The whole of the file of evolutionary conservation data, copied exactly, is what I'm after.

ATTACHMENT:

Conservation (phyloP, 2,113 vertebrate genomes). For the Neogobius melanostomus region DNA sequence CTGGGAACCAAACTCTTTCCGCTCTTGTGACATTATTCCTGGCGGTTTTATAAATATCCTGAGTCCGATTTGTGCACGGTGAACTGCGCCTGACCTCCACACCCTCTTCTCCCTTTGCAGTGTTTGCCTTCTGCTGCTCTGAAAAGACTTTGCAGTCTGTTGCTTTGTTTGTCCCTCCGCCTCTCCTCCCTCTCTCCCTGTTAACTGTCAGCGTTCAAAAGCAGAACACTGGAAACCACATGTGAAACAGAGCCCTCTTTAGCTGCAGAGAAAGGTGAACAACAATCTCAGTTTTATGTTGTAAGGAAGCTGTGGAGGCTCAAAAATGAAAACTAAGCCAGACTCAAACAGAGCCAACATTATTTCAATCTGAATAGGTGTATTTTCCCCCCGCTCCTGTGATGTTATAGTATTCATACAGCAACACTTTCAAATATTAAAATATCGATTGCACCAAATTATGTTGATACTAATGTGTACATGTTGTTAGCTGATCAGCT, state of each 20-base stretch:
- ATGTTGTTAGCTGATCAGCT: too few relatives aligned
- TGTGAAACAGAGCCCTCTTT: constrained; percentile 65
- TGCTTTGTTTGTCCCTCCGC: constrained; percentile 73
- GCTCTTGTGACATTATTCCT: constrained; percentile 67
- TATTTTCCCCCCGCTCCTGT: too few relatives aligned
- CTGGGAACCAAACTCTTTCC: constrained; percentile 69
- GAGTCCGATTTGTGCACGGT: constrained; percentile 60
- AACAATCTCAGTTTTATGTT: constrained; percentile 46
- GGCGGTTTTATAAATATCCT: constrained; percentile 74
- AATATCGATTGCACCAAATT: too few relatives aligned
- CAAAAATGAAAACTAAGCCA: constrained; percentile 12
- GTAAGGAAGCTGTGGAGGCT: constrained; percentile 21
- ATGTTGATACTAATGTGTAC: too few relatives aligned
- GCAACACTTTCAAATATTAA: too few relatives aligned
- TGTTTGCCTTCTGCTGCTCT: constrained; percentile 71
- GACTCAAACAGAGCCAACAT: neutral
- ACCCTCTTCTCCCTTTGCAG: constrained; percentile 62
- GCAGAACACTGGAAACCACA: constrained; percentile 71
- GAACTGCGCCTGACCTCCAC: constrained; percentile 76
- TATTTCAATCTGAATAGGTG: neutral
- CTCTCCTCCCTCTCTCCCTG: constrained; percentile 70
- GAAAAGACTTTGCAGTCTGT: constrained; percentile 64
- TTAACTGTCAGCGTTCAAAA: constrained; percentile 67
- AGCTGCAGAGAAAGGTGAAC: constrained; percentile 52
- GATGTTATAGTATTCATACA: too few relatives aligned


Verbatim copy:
Conservation (phyloP, 2,113 vertebrate genomes). For the Neogobius melanostomus region DNA sequence CTGGGAACCAAACTCTTTCCGCTCTTGTGACATTATTCCTGGCGGTTTTATAAATATCCTGAGTCCGATTTGTGCACGGTGAACTGCGCCTGACCTCCACACCCTCTTCTCCCTTTGCAGTGTTTGCCTTCTGCTGCTCTGAAAAGACTTTGCAGTCTGTTGCTTTGTTTGTCCCTCCGCCTCTCCTCCCTCTCTCCCTGTTAACTGTCAGCGTTCAAAAGCAGAACACTGGAAACCACATGTGAAACAGAGCCCTCTTTAGCTGCAGAGAAAGGTGAACAACAATCTCAGTTTTATGTTGTAAGGAAGCTGTGGAGGCTCAAAAATGAAAACTAAGCCAGACTCAAACAGAGCCAACATTATTTCAATCTGAATAGGTGTATTTTCCCCCCGCTCCTGTGATGTTATAGTATTCATACAGCAACACTTTCAAATATTAAAATATCGATTGCACCAAATTATGTTGATACTAATGTGTACATGTTGTTAGCTGATCAGCT, state of each 20-base stretch:
- ATGTTGTTAGCTGATCAGCT: too few relatives aligned
- TGTGAAACAGAGCCCTCTTT: constrained; percentile 65
- TGCTTTGTTTGTCCCTCCGC: constrained; percentile 73
- GCTCTTGTGACATTATTCCT: constrained; percentile 67
- TATTTTCCCCCCGCTCCTGT: too few relatives aligned
- CTGGGAACCAAACTCTTTCC: constrained; percentile 69
- GAGTCCGATTTGTGCACGGT: constrained; percentile 60
- AACAATCTCAGTTTTATGTT: constrained; percentile 46
- GGCGGTTTTATAAATATCCT: constrained; percentile 74
- AATATCGATTGCACCAAATT: too few relatives aligned
- CAAAAATGAAAACTAAGCCA: constrained; percentile 12
- GTAAGGAAGCTGTGGAGGCT: constrained; percentile 21
- ATGTTGATACTAATGTGTAC: too few relatives aligned
- GCAACACTTTCAAATATTAA: too few relatives aligned
- TGTTTGCCTTCTGCTGCTCT: constrained; percentile 71
- GACTCAAACAGAGCCAACAT: neutral
- ACCCTCTTCTCCCTTTGCAG: constrained; percentile 62
- GCAGAACACTGGAAACCACA: constrained; percentile 71
- GAACTGCGCCTGACCTCCAC: constrained; percentile 76
- TATTTCAATCTGAATAGGTG: neutral
- CTCTCCTCCCTCTCTCCCTG: constrained; percentile 70
- GAAAAGACTTTGCAGTCTGT: constrained; percentile 64
- TTAACTGTCAGCGTTCAAAA: constrained; percentile 67
- AGCTGCAGAGAAAGGTGAAC: constrained; percentile 52
- GATGTTATAGTATTCATACA: too few relatives aligned